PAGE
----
While certain signs have pointed to the end of the recession, unemployment remains rampant. With a double-digit unemployment rate, President Obama has been traveling throughout the nation, pushing his job-creation agenda.
Meanwhile, the House overwhelmingly approved extending the filing deadline for unemployment benefits and the COBRA health coverage subsidy through the end of February, and also narrowly passed the $154 billion jobs bill.
Billions would probably go toward highway construction and mass transit. However, the total is considerably less than the $780 billion stimulus bill passed earlier this year, and is not expected to hit the Senate until early next year. But if the legislation is ultimately passed into law, the total spending could amount to almost 1% of U.S. gross domestic product (GDP).
Worse Than You Know
The nation’s employment picture is certainly grim. The unemployment rate jumped to 10.2% in October, the highest in 26 years, albeit the number went down to 10% in November (most likely a sampling error). Nearly 16 million Americans are out of work, and there are now six workers competing for every job vacancy.
The headline unemployment rate; however, does not take into consideration discouraged workers, part-time workers who want full-time work and underemployed workers. Include these people, and the rate increases to 17.2% in November vs. 12.2% from a year ago.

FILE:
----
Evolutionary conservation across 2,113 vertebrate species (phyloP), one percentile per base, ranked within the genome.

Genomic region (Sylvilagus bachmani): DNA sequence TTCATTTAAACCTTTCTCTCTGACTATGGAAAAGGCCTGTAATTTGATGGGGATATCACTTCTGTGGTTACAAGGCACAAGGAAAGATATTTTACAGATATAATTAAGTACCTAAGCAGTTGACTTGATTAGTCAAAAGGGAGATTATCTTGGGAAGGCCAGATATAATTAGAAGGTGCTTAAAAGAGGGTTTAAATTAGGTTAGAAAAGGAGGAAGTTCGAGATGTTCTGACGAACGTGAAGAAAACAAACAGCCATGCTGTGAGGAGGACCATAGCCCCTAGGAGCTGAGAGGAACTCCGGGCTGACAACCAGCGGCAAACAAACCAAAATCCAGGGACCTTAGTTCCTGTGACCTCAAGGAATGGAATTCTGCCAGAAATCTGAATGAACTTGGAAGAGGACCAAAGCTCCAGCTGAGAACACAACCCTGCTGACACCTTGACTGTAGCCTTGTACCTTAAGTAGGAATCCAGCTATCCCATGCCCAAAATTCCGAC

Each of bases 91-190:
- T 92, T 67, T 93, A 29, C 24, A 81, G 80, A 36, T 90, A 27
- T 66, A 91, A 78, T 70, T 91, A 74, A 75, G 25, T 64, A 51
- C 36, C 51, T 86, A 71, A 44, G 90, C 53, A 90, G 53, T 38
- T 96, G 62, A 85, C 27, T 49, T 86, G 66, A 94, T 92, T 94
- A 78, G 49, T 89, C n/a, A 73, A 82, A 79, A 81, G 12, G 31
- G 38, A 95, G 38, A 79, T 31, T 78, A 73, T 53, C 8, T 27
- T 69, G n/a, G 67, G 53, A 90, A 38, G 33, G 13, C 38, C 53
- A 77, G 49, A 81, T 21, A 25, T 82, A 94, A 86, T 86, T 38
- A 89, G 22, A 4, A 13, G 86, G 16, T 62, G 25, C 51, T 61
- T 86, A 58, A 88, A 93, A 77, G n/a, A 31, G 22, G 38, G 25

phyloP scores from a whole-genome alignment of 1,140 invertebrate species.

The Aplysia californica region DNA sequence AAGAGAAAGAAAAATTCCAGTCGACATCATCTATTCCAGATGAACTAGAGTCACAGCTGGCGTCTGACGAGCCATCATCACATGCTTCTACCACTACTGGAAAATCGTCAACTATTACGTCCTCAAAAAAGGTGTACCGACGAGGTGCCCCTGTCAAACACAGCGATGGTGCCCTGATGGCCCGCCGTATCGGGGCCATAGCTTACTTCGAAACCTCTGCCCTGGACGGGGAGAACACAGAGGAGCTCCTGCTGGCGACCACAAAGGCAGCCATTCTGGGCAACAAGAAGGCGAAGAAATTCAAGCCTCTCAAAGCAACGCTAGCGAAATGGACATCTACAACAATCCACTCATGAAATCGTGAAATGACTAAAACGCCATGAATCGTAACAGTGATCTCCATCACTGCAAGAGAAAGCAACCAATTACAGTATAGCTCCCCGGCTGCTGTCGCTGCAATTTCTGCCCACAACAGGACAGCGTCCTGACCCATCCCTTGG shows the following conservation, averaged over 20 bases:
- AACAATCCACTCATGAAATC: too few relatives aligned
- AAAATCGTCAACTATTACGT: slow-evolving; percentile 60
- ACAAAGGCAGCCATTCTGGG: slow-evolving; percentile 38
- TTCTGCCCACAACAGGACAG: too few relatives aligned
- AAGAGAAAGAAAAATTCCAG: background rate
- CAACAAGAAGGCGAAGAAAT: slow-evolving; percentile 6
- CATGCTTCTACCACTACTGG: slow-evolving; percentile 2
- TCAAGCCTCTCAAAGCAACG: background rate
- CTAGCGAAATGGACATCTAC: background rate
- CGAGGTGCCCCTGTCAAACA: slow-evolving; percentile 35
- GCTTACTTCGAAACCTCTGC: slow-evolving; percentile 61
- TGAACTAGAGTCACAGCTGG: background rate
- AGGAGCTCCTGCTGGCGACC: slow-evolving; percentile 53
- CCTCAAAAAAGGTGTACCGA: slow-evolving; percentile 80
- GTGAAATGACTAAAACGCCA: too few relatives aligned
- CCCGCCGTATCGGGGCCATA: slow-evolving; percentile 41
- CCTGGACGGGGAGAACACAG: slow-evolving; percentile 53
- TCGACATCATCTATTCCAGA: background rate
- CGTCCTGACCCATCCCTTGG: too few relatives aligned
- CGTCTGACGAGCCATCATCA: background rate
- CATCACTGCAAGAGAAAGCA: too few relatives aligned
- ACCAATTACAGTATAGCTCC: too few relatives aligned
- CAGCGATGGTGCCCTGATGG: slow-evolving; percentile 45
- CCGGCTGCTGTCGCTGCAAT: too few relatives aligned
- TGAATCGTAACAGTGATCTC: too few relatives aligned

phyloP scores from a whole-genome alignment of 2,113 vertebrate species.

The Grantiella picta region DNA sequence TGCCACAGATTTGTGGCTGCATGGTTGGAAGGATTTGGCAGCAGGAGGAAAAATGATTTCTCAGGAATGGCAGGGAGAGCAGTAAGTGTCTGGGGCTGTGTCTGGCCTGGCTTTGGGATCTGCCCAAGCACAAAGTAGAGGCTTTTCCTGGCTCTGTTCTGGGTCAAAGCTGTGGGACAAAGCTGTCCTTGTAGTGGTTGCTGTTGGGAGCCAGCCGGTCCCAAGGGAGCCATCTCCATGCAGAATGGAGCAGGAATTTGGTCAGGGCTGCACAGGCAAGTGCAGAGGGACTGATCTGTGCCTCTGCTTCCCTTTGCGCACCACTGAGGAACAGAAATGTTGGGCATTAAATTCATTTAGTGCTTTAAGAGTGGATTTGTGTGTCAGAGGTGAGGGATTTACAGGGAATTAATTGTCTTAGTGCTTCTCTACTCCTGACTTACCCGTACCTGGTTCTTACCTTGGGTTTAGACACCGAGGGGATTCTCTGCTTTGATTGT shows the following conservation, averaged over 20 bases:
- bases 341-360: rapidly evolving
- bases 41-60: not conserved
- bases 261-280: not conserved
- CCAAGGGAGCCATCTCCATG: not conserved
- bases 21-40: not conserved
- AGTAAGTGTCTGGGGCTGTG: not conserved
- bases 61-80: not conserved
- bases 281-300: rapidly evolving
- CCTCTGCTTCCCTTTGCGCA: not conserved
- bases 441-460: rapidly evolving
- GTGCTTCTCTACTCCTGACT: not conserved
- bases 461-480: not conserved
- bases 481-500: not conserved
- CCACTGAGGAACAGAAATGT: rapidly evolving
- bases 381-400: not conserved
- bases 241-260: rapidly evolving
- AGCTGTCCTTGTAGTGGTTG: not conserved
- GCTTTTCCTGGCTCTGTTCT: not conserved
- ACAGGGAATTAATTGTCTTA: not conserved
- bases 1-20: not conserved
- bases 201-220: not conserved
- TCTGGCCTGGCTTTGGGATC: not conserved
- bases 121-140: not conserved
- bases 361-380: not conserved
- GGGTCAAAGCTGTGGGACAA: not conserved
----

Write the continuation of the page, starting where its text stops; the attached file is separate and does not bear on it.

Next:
Additionally, the U.S. Labor Department survey of companies doesn't count the self-employed and undercounts employees of small businesses. So the economic picture could be even more dire, as small businesses account for about 60% of the nation's jobs. Adding to the demand decrease associated with the recession, small businesses have been crimped further by banks tightening credit not willing to lend.
Stimulating the Wrong Way
In a recent Forbes article, Mr. Joel Kotkin points out that the latest job growth trend reflects the critical weakness in the stimulus package. The stimulus focused on government bailouts and transfers of research funds to universities while with less than 5% going to basic infrastructure.
“The strongest growth in high-end services is usually propelled by growth in tangible industries, such as energy, agriculture or manufacturing. When those industries tank….high-end services decline with them.”
A Different Joblessness This Time Around